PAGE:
The practice of child marriage has continued to decline globally, the UN Children’s Fund (UNICEF) said in a new report published on Wednesday, warning that a ‘polycrisis’ including war, climate shocks, and the continuing COVID pandemic, is putting the fragile gains made towards ending the scourge, under threat.
Currently, one in five young women aged 20 to 24, were married as children, versus nearly one in four a decade ago, according to the new analysis, entitled, Is an End to Child Marriage within Reach? Latest trends and future prospects.
“The world is engulfed by crises on top of crises that are crushing the hopes and dreams of vulnerable children, especially girls who should be students, not brides,” said UNICEF Executive Director Catherine Russell.
“Health and economic crises, escalating armed conflicts, and the ravaging effects of climate change are forcing families to seek a false sense of refuge in child marriage. We need to do everything in our power to ensure that their rights to an education and empowered lives are secured.”
Girls who marry in childhood face immediate and lifelong consequences. They are less likely to remain in school, and face an increased risk of early pregnancy, in turn increasing the risk of child and maternal health complications and mortality, UNIFED notes.
The practice can also isolate girls from family and friends, and exclude them from participating in their communities, taking a heavy toll on their mental health and well-being.
The report cites global progress, driven predominantly by a decline in India, though this country is still home to the largest number of child brides worldwide.
Progress is also evident in other contexts, including in populous countries where the practice has historically been common, such as Bangladesh and Ethiopia, as well as in smaller countries with lower levels of child marriage that are moving closer to elimination, such as Maldives and Rwanda, the analysis says.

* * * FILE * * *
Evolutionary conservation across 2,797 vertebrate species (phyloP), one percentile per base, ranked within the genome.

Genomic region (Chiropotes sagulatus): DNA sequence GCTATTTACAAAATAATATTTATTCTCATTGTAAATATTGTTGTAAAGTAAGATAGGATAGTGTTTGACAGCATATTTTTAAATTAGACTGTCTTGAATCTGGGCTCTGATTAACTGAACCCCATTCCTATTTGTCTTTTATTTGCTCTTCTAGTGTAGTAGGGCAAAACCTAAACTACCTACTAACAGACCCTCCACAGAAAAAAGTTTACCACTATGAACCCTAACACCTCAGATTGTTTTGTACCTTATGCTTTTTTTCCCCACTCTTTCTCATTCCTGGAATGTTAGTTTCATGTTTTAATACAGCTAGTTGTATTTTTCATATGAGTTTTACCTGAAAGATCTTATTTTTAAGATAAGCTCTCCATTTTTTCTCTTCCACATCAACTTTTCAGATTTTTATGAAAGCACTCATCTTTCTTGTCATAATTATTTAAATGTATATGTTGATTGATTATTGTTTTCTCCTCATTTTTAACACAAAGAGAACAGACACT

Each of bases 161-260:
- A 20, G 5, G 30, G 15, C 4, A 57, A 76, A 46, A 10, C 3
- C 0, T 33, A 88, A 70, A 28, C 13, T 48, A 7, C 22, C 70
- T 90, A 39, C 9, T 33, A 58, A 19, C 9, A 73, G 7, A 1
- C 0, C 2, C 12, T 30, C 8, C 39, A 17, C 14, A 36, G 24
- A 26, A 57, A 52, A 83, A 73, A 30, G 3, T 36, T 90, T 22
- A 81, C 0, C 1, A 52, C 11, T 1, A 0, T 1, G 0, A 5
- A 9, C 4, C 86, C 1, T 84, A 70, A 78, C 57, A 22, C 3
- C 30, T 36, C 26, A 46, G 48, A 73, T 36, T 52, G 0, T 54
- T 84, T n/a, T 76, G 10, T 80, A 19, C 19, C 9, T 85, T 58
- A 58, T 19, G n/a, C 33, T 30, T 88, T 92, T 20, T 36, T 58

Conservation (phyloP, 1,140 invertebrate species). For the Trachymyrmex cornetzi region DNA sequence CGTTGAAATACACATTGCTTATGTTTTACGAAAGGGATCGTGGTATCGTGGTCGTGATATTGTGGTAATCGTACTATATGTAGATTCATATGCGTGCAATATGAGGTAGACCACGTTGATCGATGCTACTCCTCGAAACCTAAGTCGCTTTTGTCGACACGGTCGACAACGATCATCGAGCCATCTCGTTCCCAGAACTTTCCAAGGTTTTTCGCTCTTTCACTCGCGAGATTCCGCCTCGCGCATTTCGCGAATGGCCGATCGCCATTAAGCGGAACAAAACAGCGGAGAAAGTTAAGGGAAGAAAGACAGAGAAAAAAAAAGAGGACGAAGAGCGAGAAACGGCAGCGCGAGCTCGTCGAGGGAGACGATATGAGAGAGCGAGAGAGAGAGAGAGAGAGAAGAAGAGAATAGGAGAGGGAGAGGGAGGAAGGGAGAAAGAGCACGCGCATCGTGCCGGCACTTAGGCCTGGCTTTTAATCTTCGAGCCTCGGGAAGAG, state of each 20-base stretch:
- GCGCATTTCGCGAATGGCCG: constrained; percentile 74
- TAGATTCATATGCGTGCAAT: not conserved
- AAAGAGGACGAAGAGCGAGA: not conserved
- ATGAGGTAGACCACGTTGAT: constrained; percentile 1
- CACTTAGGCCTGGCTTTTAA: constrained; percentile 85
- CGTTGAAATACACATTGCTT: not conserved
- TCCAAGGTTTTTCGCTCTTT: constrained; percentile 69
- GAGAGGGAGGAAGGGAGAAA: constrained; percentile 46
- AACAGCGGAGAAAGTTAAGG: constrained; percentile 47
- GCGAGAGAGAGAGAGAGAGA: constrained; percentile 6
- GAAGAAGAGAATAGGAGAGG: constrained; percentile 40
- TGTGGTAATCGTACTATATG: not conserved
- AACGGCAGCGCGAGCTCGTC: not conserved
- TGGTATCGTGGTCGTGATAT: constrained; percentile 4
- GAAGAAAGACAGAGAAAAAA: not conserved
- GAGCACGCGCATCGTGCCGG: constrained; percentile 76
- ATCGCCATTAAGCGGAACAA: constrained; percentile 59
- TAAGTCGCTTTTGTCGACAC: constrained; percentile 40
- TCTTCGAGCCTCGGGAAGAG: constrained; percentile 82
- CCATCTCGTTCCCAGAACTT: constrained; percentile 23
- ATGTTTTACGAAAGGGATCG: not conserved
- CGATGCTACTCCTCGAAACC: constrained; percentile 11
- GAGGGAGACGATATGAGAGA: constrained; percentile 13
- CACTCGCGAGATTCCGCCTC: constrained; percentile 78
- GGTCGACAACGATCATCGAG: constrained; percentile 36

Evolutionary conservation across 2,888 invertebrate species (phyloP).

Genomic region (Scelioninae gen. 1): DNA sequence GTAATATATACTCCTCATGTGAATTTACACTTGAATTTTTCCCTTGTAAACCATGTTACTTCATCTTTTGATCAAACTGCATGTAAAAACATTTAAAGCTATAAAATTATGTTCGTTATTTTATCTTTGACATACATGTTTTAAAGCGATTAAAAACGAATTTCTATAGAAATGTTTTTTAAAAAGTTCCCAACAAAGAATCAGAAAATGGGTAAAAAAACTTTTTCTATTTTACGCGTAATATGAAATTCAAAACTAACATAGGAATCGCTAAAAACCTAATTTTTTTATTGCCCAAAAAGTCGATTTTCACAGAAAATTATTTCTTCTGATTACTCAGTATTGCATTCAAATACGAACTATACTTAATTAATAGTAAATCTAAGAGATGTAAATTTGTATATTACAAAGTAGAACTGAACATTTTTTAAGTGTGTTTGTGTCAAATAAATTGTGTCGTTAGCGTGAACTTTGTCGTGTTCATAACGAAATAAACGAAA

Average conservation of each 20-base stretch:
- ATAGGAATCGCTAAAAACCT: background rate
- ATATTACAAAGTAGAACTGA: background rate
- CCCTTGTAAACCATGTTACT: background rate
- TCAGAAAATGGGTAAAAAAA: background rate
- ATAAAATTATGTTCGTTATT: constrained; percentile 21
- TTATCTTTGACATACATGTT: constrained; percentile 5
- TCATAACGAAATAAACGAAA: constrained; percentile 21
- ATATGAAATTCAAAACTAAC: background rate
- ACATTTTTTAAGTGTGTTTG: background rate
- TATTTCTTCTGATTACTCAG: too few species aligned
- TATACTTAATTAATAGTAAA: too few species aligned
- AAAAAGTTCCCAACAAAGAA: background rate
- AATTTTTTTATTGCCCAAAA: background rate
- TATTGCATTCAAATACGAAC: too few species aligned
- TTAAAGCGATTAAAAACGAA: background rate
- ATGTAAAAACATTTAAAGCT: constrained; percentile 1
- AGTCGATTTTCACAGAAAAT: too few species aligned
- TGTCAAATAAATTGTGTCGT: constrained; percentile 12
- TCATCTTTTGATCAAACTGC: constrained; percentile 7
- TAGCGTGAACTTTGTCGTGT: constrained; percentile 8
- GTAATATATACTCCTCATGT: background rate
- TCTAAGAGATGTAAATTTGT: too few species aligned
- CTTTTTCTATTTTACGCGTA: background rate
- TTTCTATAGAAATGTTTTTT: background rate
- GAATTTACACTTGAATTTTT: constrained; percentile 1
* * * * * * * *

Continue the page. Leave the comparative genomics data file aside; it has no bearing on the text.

The experiences of these countries illustrate that progress is possible in a variety of settings, UNICEF said.
Still, they tend to share common threads, including improvements in economic development, poverty reduction, access to employment and educational attainment at the secondary school level.
Worldwide, conflict, climate-related disasters, and the ongoing impacts of COVID-19 – especially rising poverty, income shocks, and school dropout – are helping to increase the drivers of child marriage while also making it difficult for girls to access health care, education, social services, and community support that protect them from child marriage.
As a result, girls living in fragile settings are twice as likely to become child brides as the average girl globally, the analysis notes.
For every ten-fold increase in conflict-related deaths, there is a seven per cent increase in the number of child marriages. At the same time, extreme weather events driven by climate change increase a girl’s risk, with every 10 per cent deviation in rainfall connected to around a 1 per cent increase in the prevalence of child marriage.
Precious gains to end child marriage in the past decade are also being threatened by the ongoing impacts of COVID-19, the analysis warns. It is estimated that the pandemic has already cut the number of child marriages that could have been averted since 2020, by one-quarter.
“We’ve proven that progress to end child marriage is possible. It requires unwavering support for vulnerable girls and families,” added Ms. Russell. “We must focus on keeping girls in school and making sure they have economic opportunities.”